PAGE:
THIS week saw Dáil sittings finishing up for the summer recess and TDs heading back to their constituencies for a break and to prepare for the possibility of a general election that could be called any time from the autumn onwards if the Confidence and Supply Arrangement between the Fine Gael-Independent Alliance coalition’s minority government and Fianna Fáil is not renewed after Budget 2019, which will be the main business they will be facing on their return at the end of September.
The past term was longer than usual because of Easter falling so early this year, but was mainly dominated by the referendum on the repeal of the 8th amendment, a contentious issue for several decades, which the government and its allies saw passed after a people-led campaign. The next step – the enactment of legislation to reflect the will of the majority of voters for abortion to be provided in Ireland – will not be as straightforward as many people seem to think and will be debated in great detail after the Budget next term.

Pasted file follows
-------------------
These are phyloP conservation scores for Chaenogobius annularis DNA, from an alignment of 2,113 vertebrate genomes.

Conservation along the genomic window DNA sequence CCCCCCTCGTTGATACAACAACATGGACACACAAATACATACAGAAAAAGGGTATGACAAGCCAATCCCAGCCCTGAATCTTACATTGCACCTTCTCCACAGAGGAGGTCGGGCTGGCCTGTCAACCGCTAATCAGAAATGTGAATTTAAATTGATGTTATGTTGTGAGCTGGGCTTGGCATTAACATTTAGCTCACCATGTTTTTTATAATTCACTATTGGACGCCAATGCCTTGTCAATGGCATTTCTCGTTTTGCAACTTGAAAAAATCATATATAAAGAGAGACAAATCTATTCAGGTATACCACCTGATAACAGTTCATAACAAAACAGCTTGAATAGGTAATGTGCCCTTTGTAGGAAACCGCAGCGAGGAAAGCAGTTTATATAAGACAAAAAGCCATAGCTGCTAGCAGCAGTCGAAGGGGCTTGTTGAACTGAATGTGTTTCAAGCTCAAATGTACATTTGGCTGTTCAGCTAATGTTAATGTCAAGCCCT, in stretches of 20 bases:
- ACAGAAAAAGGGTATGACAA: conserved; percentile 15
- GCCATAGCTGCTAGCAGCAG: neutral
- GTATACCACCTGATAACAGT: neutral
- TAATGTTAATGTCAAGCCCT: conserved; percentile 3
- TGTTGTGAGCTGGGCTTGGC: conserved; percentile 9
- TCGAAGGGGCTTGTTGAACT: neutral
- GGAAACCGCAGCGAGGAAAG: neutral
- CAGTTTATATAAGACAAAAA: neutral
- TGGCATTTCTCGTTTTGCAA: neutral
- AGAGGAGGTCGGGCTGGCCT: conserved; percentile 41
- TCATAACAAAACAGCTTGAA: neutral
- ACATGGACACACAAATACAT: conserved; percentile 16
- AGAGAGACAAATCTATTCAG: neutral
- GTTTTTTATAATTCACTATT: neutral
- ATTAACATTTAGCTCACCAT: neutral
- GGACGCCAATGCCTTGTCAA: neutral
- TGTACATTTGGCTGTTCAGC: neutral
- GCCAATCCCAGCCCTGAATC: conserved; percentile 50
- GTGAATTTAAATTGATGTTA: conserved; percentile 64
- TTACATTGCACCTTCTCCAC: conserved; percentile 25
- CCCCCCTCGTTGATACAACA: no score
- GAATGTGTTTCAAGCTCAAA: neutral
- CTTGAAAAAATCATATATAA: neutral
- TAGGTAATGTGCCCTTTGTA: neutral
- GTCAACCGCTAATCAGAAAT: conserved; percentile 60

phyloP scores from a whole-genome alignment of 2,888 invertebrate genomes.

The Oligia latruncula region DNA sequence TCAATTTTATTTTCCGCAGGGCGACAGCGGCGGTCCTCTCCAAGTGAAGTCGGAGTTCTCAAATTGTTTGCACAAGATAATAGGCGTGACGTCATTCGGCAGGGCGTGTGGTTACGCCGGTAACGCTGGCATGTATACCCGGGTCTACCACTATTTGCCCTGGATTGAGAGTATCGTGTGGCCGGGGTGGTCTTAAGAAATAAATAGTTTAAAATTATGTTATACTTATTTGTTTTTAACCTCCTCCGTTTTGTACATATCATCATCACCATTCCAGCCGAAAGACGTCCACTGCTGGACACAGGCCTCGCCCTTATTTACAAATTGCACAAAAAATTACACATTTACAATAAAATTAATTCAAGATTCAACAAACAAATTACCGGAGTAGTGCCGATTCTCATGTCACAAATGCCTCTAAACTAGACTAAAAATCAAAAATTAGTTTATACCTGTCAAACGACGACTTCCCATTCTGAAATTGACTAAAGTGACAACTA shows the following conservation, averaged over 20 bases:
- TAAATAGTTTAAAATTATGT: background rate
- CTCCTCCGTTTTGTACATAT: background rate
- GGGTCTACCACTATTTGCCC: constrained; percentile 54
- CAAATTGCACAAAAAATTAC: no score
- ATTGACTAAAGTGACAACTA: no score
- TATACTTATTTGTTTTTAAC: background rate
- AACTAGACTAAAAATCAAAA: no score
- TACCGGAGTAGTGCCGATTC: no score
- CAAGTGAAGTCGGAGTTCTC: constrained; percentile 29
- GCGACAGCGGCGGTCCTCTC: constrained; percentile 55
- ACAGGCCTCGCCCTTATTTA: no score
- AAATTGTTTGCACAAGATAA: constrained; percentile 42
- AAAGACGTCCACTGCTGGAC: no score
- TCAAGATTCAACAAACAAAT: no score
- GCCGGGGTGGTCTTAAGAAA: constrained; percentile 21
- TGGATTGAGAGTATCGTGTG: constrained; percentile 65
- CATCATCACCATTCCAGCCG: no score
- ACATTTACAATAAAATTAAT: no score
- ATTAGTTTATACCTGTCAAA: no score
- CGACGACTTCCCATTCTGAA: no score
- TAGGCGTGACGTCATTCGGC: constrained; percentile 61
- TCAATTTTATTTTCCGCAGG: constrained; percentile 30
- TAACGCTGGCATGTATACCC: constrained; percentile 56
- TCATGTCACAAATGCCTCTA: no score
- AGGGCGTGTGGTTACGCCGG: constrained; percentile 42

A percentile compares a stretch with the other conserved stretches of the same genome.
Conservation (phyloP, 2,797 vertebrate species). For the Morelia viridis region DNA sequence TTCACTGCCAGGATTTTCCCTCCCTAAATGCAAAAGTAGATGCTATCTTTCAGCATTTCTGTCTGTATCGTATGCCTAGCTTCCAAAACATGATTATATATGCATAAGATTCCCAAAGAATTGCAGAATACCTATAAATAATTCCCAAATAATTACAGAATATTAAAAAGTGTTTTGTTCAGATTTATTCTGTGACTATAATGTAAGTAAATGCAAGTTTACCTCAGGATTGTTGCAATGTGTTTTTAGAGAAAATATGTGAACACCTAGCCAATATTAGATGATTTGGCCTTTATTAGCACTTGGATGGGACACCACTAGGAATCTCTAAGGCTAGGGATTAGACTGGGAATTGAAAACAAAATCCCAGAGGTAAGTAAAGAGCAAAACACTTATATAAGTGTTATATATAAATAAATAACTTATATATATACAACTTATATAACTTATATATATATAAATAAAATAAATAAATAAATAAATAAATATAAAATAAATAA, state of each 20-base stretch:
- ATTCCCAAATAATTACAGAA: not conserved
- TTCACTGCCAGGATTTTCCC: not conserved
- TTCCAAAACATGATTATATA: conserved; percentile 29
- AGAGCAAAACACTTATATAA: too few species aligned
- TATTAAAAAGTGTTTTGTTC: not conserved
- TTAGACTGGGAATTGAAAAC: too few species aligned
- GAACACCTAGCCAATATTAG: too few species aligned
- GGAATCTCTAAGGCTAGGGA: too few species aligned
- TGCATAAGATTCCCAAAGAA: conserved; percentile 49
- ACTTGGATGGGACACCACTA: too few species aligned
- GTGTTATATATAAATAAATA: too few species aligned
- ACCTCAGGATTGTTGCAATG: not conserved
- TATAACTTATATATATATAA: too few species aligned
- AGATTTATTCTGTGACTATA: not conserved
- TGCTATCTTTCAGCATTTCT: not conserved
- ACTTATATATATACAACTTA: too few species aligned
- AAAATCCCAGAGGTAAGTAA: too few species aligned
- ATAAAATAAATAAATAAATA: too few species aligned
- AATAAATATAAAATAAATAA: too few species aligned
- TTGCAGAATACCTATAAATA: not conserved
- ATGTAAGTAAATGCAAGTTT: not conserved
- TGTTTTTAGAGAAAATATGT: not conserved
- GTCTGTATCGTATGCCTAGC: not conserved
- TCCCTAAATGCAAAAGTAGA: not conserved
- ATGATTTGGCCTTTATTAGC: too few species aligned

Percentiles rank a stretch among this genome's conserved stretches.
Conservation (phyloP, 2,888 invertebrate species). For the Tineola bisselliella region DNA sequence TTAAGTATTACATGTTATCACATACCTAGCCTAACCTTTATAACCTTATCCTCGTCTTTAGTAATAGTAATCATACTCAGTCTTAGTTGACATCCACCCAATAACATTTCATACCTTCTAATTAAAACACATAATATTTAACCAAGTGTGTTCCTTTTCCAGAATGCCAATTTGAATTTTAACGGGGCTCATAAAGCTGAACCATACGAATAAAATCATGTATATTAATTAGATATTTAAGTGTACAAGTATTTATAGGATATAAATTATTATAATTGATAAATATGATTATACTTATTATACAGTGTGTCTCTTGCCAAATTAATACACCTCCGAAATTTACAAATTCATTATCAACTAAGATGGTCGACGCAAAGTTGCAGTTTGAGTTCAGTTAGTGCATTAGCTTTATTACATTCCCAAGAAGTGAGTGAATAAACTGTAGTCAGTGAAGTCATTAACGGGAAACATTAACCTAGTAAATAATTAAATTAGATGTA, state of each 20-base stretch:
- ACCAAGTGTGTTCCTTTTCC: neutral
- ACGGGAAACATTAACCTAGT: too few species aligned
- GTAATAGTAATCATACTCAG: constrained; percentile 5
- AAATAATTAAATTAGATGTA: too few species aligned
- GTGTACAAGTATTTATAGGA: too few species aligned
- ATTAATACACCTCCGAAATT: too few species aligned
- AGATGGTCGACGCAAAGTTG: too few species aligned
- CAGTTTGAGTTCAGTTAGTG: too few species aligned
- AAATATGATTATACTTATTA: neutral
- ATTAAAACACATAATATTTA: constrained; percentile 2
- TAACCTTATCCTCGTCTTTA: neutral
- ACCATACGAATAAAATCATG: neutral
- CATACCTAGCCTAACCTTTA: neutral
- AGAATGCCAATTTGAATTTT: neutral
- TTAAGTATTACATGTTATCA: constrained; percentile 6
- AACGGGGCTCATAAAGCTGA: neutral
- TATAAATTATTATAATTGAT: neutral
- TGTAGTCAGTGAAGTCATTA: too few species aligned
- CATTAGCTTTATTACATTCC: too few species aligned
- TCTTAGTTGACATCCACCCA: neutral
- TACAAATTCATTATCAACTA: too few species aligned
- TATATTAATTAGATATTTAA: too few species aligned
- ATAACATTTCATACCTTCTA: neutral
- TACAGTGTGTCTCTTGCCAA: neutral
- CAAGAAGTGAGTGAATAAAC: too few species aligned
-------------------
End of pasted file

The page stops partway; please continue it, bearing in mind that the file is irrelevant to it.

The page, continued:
The other big issue that has consumed a lot of the government’s time and energy during the term just gone is Brexit and – far from being clearer about where it is going to lead for the island of Ireland – there seems to be more confusion and uncertainty about it now than there was when the people of the United Kingdom voted for it just over three years ago. There are even fears that Britain could exit the European Union without a deal and that ultimate ‘hard Brexit’ could be chaotic for Ireland in particular.
However, the most pressing issues on the home front that the government is unable to get to grips with remain health and housing, with ready accessibility to the former still based on one’s ability to pay rather than on medical needs. Progress towards an NHS-style model, as per the agreed 10-year Sláintecare plan published in May of last year, is painfully slow.
As for housing and homelessness, there are so many plans on the go that it is confusing. The facts of the matter are that only 14,500 new housing units were provided last year, but 35,000 are needed annually, while homelessness remains around the 10,000 people mark.